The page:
I admit it: part of me wishes I had woken up on my fourteenth birthday with a steadfast desire to be a nurse. Or an astronaut. Or anything, really. It would have been mighty convenient to make every career-related decision from a single, unshakable point of reference. Since that enlightenment didn’t occur at 14, 24 or even 34, I find myself cheerfully embracing the necessity, every few years, of reinventing myself. I’ve got past the point of beating myself up about my indecisiveness, and now prefer to think of it as rotating my crops.
Emily Wapnick calls this being a multipotentialite; others use the term renaissance careers. Or, you might be facing reinvention because of lay-off, retirement, divorce, an empty-nest or simply for the heck of it.
Here are my well-tested tips for reinventing yourself
- Remember you’re in great company. At age 30, Julia Child was a government spy and Andrea Bocelli was a lawyer. Enjoy a list of more famous people in the wrong jobs at 30.
- Don’t take advice from anyone you’re not 100% sure is 100% on your side. This might, in fact, mean you shouldn’t take advice from anyone you know. Instead, check out these pointers from author Claire Cook: “Life is tough. Decide to be tougher” and CFA Linda Descano: “Change is frightening for most of us.”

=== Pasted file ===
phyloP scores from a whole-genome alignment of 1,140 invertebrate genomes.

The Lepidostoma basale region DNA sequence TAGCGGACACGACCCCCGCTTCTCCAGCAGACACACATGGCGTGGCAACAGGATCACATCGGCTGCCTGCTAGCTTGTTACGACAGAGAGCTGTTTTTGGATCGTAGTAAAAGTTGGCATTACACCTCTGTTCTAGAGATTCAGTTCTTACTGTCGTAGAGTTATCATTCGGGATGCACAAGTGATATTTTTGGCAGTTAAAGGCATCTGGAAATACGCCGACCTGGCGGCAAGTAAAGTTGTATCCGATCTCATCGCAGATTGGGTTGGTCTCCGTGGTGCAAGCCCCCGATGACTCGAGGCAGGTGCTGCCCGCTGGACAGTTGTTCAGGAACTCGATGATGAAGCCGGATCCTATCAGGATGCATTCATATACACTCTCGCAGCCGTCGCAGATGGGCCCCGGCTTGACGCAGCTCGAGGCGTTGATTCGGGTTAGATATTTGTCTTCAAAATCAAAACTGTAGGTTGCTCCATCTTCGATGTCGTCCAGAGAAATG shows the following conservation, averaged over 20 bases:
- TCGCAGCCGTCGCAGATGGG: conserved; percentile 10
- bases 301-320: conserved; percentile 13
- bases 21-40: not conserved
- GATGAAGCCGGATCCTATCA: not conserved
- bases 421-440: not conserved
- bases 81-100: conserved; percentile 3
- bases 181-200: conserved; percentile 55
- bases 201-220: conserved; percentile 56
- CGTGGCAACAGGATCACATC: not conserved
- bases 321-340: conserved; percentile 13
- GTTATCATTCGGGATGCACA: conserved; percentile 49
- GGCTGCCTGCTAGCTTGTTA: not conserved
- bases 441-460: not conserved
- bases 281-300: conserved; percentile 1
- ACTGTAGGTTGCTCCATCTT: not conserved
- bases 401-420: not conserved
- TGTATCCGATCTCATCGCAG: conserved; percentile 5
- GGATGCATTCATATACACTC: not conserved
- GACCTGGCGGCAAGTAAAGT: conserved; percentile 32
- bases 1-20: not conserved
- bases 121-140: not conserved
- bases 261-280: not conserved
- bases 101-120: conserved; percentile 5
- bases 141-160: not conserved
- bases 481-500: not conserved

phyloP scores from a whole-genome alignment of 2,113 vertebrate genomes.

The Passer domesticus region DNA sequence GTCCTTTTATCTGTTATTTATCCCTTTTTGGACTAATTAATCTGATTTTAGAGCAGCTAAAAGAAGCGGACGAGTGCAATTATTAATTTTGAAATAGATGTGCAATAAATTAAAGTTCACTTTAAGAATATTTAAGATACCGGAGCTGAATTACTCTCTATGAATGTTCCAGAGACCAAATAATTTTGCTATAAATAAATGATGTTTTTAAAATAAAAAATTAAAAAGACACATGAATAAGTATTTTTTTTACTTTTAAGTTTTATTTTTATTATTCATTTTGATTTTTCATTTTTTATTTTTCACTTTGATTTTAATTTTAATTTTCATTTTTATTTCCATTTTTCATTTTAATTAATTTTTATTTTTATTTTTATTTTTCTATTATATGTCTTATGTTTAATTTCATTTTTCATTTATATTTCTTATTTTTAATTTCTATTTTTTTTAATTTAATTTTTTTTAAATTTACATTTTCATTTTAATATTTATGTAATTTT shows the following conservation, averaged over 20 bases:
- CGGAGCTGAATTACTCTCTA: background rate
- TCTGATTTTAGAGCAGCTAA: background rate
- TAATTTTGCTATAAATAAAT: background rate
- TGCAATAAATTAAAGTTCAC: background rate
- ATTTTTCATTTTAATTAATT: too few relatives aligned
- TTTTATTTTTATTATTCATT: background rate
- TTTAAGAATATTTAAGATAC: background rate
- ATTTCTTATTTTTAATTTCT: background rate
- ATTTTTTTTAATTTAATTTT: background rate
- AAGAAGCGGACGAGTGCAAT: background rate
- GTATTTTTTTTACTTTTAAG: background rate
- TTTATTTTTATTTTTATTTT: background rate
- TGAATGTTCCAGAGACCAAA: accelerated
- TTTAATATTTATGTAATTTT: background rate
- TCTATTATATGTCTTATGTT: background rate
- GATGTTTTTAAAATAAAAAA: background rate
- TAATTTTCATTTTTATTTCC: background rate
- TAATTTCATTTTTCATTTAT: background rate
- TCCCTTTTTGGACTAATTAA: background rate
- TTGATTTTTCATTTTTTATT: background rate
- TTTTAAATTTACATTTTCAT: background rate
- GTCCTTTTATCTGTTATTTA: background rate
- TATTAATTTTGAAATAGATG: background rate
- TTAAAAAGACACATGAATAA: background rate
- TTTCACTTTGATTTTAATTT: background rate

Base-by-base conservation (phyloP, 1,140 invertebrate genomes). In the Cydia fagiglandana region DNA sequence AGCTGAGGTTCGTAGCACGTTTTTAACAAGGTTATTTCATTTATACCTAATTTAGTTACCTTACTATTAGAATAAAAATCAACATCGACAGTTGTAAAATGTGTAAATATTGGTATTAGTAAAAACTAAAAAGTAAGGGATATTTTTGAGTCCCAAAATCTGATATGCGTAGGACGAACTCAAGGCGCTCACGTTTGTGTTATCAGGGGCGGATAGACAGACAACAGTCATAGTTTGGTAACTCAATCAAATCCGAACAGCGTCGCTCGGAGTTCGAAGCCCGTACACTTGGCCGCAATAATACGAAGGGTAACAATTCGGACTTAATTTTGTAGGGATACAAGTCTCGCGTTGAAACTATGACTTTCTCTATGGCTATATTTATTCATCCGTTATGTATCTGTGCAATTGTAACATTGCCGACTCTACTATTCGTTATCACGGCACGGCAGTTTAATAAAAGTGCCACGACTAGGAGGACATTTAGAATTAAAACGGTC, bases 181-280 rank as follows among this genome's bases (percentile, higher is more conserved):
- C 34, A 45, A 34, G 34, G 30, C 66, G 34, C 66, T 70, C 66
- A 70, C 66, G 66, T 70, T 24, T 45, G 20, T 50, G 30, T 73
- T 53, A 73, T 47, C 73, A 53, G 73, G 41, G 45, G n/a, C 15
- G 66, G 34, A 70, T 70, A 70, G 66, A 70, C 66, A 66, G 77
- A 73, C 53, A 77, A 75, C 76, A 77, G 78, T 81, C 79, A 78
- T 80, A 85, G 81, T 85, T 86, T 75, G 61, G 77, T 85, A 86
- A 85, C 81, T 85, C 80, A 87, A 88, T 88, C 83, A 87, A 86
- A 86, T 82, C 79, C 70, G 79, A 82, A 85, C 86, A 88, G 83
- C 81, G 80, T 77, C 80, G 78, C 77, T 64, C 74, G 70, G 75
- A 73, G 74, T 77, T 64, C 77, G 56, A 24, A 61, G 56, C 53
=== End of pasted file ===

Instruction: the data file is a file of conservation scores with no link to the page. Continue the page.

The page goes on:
- For clues on what/who you should be, consider what activity you would do without being paid and which part of a large weekend newspaper you read first. But don’t stop there: watch this great tip from Stanford professor Tina Seelig, who argues that your passion and skills are not enough: you must bring the market into the equation too.
- Register your name as a domain name. Now, you can simply design your home page to tell the world you are anything you want to be. Don’t forget to do the same on LinkedIn and any other social media accounts. Simply present yourself as you wish to be seen: it’s the modern-day equivalent of dressing for the job you want.
- Even if you’re changing direction totally, you probably have a rainbow of skills which still apply: dealing with difficult people, influencing, critical thinking, project planning… whether your next mission is as the nurse or the astronaut, you know more than you think.
- Define your goals, visualize them by all means, but stay open to other possibilities.
- Give it time. If reinventing yourself affects your main income stream, this is a marathon, not a sprint. James Altucher reckons you’ll need at least two to three years to be successful in your new field.
- Worrying what other people will think is natural, but work toward making that matter less to you. In general, others have so much going on in their own lives, they’re not sitting around waiting to judge you. And in any case, discomfort is the currency of your dreams.
- Eat well and get plenty of rest. Emerging from a cocoon is hard work.
When was your last reinvention, and what further tips would you offer?